Notes on the Newer Remedies: Their Therapeutic Applications and Modes of Administration, Second Edition Page: 57
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BUTYL-CHLORAL HYDRA TE.
bryonine, which by some investigators is said to be a
glucoside, is represented by the formula CHs80119.
Physiological Action.-The action of this plant is
not well known. It acts, however, as a gastro-intestinal
irritant, producing profuse watery discharges. In small
amounts it causes flushing of the face and often head-
ache. Large doses exercise a decided influence also on
serous membranes, and it is said that poisonous quanti-
ties are apt to produce symptoms of meningitis.
Therapeutic Applications.-The plant itself is used
in the treatment of whooping-cough. It has been highly
recommended in atonic dyspepsia and in constipation
of children, particularly when this latter condition is
dependent on insufficient intestinal secretion. Bryonia
is well spoken of also in diseases of the chest, such as
pleurisy, and similarly in rheumatism. Bryonine has
been recommended in hemorrhages.
Administration.- Byonia may be given in the form
of powder, in doses of from 7'2 grains to I drachm (0.5
to 4 grammes). A tincture of the plant is administered
in doses of from I to 2 fluidrachms (3.75 to 7.50 cc.).
This body, which is also known by the name of croton-
chloral zydrate, is produced by the action of chlorine
upon aldehyde, its formula being C4HCI30,H20.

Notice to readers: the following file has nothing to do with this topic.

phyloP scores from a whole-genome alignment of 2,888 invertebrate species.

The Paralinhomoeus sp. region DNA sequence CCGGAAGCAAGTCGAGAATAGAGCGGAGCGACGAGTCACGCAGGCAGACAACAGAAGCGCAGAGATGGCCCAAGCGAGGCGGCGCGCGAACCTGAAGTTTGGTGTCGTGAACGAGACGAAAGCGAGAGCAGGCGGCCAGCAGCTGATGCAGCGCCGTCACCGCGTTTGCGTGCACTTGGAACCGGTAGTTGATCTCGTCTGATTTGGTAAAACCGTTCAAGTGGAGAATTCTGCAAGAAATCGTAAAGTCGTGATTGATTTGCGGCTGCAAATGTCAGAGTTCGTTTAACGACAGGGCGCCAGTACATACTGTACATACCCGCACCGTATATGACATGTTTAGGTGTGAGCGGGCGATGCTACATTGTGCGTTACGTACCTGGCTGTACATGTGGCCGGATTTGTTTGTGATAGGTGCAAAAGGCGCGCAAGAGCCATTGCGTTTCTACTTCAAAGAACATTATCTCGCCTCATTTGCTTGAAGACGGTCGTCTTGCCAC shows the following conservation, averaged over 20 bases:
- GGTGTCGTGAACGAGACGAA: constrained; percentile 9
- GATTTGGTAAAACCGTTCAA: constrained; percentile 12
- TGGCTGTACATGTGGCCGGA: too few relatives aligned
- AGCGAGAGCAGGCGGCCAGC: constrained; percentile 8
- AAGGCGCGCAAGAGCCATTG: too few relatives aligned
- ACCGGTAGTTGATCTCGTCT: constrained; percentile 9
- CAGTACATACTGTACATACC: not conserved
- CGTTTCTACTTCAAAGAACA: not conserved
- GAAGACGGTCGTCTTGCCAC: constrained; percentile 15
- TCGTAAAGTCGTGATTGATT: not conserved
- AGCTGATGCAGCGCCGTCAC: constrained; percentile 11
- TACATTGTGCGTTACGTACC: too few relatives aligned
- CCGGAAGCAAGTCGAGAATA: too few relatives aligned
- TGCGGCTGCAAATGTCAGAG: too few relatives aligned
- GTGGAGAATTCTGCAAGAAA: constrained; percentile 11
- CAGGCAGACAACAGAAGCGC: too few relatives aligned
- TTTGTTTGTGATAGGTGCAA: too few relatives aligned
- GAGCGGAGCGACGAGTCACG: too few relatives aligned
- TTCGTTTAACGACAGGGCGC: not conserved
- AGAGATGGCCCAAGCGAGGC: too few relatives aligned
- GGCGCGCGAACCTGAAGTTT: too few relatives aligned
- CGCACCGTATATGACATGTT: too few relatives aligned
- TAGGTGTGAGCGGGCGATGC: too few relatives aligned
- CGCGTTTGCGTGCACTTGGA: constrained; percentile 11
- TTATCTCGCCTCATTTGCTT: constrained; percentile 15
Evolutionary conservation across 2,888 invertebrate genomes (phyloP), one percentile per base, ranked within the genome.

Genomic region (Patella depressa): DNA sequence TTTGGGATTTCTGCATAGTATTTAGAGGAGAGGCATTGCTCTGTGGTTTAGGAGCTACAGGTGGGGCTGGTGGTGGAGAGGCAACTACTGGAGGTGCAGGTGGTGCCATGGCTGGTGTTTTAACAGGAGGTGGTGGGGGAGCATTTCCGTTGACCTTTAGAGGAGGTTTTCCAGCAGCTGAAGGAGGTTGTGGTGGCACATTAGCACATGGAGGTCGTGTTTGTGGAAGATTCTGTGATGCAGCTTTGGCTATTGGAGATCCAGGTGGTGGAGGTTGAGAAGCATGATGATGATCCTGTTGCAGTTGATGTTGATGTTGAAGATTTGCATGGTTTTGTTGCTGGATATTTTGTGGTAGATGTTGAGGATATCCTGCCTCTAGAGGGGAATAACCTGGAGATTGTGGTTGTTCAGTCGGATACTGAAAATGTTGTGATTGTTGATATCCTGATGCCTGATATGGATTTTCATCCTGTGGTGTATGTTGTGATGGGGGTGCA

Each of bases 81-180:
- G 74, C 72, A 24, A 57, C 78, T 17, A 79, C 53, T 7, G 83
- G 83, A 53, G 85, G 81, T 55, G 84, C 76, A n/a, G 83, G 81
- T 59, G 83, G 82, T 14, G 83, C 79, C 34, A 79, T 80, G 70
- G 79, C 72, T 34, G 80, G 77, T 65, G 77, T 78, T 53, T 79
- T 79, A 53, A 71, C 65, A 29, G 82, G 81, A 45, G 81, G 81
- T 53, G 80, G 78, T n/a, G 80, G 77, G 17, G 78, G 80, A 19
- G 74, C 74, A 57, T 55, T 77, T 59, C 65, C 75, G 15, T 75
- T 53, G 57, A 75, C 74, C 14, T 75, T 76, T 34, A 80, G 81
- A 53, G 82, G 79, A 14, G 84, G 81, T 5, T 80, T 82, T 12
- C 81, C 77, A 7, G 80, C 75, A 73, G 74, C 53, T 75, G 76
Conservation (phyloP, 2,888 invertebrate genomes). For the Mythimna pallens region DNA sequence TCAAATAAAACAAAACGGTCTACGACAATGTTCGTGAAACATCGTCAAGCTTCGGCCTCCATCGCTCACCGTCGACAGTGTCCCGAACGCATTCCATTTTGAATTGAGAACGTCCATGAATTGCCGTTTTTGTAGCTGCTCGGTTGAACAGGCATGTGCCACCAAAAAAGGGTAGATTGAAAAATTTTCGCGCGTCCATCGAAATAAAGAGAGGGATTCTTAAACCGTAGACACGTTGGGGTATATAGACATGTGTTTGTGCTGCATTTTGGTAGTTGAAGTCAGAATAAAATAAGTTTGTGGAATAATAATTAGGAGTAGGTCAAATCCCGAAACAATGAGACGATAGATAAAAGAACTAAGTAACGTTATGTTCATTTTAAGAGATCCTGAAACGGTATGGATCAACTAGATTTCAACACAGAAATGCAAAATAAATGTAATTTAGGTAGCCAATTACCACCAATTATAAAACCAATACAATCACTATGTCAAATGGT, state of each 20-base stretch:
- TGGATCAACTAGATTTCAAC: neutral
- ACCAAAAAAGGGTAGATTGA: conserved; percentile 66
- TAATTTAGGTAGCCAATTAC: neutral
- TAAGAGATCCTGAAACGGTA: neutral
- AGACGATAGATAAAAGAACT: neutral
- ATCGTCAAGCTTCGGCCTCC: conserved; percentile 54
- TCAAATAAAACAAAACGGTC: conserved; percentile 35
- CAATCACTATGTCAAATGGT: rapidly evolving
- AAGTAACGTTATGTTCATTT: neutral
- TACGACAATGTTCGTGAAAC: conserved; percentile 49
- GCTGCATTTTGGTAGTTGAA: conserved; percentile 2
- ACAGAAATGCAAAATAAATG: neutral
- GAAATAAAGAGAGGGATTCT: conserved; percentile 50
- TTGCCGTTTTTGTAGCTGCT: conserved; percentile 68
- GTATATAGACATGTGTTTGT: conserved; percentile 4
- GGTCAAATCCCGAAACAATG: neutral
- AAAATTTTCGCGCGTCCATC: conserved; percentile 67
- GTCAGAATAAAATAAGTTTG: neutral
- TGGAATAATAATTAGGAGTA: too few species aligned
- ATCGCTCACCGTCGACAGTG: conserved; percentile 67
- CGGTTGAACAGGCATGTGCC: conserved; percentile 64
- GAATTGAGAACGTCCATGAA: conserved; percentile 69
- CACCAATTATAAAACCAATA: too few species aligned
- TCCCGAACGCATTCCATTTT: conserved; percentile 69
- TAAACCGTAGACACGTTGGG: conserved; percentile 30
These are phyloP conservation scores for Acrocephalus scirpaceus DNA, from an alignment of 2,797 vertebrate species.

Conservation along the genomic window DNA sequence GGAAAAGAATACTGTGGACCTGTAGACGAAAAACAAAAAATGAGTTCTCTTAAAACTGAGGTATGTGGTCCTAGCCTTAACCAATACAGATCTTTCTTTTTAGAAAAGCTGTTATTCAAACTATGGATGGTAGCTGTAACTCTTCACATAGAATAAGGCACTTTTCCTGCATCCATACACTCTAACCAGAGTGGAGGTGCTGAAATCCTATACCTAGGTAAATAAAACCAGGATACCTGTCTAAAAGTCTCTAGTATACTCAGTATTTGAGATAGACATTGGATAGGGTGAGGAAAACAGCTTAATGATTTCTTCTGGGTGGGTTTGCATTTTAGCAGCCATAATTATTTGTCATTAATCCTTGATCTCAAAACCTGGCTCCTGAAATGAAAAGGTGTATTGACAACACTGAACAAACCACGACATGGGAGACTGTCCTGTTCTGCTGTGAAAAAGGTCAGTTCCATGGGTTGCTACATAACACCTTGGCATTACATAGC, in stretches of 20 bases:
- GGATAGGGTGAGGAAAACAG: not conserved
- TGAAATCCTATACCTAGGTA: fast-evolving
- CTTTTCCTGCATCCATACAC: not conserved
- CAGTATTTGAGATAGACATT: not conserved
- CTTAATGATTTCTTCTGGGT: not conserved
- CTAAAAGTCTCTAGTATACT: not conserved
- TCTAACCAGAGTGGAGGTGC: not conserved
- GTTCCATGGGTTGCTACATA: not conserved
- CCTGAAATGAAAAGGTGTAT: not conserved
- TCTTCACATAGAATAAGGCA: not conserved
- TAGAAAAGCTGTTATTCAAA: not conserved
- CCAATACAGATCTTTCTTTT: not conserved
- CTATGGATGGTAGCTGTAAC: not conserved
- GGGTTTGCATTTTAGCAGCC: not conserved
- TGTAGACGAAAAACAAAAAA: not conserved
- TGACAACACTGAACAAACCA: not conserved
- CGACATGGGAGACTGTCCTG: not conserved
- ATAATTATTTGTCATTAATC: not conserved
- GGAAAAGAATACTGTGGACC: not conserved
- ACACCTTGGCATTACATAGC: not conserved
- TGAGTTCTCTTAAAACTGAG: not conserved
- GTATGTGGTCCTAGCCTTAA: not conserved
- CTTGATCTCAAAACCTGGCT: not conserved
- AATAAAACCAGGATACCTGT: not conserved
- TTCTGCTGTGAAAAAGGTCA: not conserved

Physical Properties.-Butyl-chloral hydrate occurs in
brilliant crystalline tables.
Solubility.-This drug is soluble in rectified spirits,
but only slightly soluble in water.
Physiological Action.-On the whole, the physio-
logical action of this substance may be said to be similar
to that of chloral hydrate; but the drug under consider-
ation is said to possess more analgesic power and to be
less depressant to the circulation, particularly the heart.
Large doses, however, paralyze the cardiac viscus, this
phenomenon being preceded by disturbances of respira-
tion and greatly reduced blood-pressure. This drug is
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Cerna, David. Notes on the Newer Remedies: Their Therapeutic Applications and Modes of Administration, Second Edition, book, 1894; Philadelphia, Pennsylvania. (texashistory.unt.edu/ark:/67531/metapth143542/m1/56/: accessed October 21, 2017), University of North Texas Libraries, The Portal to Texas History, texashistory.unt.edu; crediting University of Texas Health Science Center Libraries.